Equipped with “inchworm” motors and sonar, and built with MEMS processes, tiny inspecto-bots will scurry and fly, performing investigations for their human controllers.
Bugs can go places that humans can’t; they cooperate better than almost any other organism; some of them can even fly. It’s those desirable traits that are driving robotics toward a future that looks more like A Bug’s Life than The Jetsons.
Within a decade or so, swarms of mechatronic bugs outfitted with sensors and wireless transceivers will likely be burrowing through the rubble of buildings to search for earthquake survivors and scrabbling over the hull of a spacecraft to repair damage inflight.
At the “brain spa” of the future, transcranial magnetic stimulation and memory-enhancing drugs will clear your mind of forgetfulness and flabby thinking.
A visit to the spa, circa 2015: Your session begins with a battery of mental tests—from visual puzzles to memory quizzes to games that measure reaction time. After your results are evaluated, you don a lightweight helmet housing electromagnetic coils and relax while a certified “neurotrainer” consults a 3-D image of your brain to adjust the helmet settings. You feel oddly energized as the device zaps your gray matter with painless energy pulses. After a few minutes, you visit the smart bar for a custom regimen of brain-enhancing pills.
Scientists have created cultured teeth, seeding them like pearls in the intestines of rats. Progress with stem cells and tissue engineering promises to bring this tech to dentistry.
“They’re drosophila with a backbone,” Pamela Yelick says as she shows me the tanks full of zebra fish in her lab. Translation: The critters are easy to work with, and scientists have cracked their genome, making them almost as good as fruit flies when it comes to doing genetic research. But for Yelick, a molecular biologist at the Forsyth Institute in Boston, one crucial trait makes them even better than fruit flies: Zebra fish have teeth. And not only that, they continuously shed and regrow those teeth over the course of their lifetime.
The handheld “smart communicator” will have the memory and processing power of today’s best desktop computers, and it’ll display on any nearby screen. The virtual laptop is pocket-size.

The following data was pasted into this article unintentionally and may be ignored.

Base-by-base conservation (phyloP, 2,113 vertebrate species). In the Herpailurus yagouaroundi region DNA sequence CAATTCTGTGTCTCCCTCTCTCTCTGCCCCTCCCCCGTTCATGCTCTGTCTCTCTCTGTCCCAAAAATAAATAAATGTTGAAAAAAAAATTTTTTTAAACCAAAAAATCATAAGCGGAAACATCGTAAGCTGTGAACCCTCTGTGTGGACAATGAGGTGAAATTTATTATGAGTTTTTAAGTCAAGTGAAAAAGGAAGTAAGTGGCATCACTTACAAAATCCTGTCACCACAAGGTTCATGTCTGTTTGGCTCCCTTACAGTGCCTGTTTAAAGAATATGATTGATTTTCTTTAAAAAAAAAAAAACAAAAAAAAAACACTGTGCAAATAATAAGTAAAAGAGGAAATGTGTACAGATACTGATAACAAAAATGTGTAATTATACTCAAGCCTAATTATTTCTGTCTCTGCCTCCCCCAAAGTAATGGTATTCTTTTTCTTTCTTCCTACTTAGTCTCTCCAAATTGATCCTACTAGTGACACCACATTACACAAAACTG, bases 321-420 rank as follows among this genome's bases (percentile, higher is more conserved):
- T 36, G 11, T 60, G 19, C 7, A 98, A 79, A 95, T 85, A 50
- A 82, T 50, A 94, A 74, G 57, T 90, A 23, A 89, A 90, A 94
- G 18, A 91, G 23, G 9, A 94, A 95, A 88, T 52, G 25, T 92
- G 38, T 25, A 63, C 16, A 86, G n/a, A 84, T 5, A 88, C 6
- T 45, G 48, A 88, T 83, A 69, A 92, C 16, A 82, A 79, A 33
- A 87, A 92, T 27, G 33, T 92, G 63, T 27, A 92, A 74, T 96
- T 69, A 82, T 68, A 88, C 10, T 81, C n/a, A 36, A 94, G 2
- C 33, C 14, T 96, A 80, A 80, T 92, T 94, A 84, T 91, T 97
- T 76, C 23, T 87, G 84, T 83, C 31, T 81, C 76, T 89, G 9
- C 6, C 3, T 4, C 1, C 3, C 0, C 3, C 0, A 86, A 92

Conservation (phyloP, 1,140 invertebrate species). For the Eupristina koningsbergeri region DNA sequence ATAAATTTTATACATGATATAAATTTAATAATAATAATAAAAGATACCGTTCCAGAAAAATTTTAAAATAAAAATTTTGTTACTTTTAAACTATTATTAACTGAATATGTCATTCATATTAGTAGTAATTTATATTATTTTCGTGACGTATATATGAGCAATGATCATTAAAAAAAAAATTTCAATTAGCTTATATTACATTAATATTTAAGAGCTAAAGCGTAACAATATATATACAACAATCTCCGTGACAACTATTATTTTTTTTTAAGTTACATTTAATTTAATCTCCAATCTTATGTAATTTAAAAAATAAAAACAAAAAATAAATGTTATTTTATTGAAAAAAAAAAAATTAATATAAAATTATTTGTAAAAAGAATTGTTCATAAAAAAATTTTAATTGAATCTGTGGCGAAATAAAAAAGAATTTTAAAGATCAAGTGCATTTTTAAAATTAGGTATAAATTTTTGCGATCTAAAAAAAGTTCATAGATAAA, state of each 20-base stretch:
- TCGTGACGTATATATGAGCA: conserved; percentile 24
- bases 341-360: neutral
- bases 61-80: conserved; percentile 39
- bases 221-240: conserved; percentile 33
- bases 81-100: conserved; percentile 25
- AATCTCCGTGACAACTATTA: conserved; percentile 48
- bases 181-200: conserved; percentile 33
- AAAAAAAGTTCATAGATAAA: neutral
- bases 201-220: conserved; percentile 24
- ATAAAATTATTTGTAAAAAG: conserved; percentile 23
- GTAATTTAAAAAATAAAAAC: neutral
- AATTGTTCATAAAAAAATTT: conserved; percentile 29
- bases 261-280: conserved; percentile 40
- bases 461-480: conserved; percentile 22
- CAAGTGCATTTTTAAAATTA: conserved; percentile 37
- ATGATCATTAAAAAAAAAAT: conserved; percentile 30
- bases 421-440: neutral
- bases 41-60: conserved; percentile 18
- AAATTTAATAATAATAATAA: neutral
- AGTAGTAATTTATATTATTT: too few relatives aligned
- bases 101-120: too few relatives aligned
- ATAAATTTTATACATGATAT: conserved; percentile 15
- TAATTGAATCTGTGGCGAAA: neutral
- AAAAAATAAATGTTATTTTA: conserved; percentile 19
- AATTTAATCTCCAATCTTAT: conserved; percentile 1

Call it the smart communicator. In a few years, the functions in today’s personal digital assistant (PDA)—notebook, to-do list, calendar, contacts—will be the least of it. Thanks to a variant of Moore’s Law that says data-storage density doubles every 18 months, tomorrow’s smart communicator will hold 250GB—enough to store 55 movies.
133-year old title nabs general excellence award.
New York, NY, May 5, 2004--Popular Science received a National Magazine Award for General Excellence from the American Society of Magazine Editors (ASME) today at an industry luncheon, held at the Waldorf Astoria in New York City. This marks the first time Popular Science has been nominated in the General Excellence category, as well as its first National Magazine Award win.
Bogus science and health claims are rampant—and these self-styled vigilantes are after the perps.
At the turn of the 20th century, corrupt entrepreneurs roamed the country in covered wagons, peddling "cure-all" tonics that were little more than alcohol and crushed leaves. The public drank it up, literally and figuratively, and many of these traveling leeches enjoyed millionaire status back when that was still a meaningful designation. We may think we live in a more enlightened age, but two scientists who often forgo their day jobs to chase frauds say snake-oil salesmen posing as science or health experts are as prevalent as ever.
We asked a writer to notice and decode the science claims he heard on a typical day. They averaged one every 10 minutes. And they weren't very scientific.
I'm not up five minutes, and it looks like I'll get my RDA of science claims at breakfast. Cheerios "can reduce your cholesterol."1 My milk derives from a dairy whose cows "graze freely on lush natural pastures as nature intended."2 My Concord Foods soy shake is "fat-free" and a "good source of fresh fruit."3
One mission to turn a high-speed comet into a piata.
You’d think this mission was the brainchild of some mischievous teenagers who love mailbox baseball, but the attempt here is more like shooing a fly into the path of a speeding Hummer. Scheduled for a January launch, NASA’s Deep Impact will pull alongside the orbital path of comet Tempel 1 on July 3, 2005, when the comet is half a million miles away from Earth. The mother ship will release the impactor, a 793-pound copper-and-aluminum “fly,” which will drift for 24 hours as the comet closes in at 6 miles per second.
It's a moment fraught with exquisite anticipation and dread–the moment when your car's true power is laid bare for all to see.
I need to find out, once and for all, how big it is. I need to see if I measure up to the other guys, if I have what it takes. And to do that, I’ll have to hang it out in public, let them size it up, in a very open display of the one quantity most important to the American car guy. Horsepower.
There are many ways to melt metal, but an arc furnace can liquefy almost anything you put in it, using only electricity.
Dept: Gray Matter
Project: Arc melting
Time: 30 minutes
DABBLER | | | | | MASTER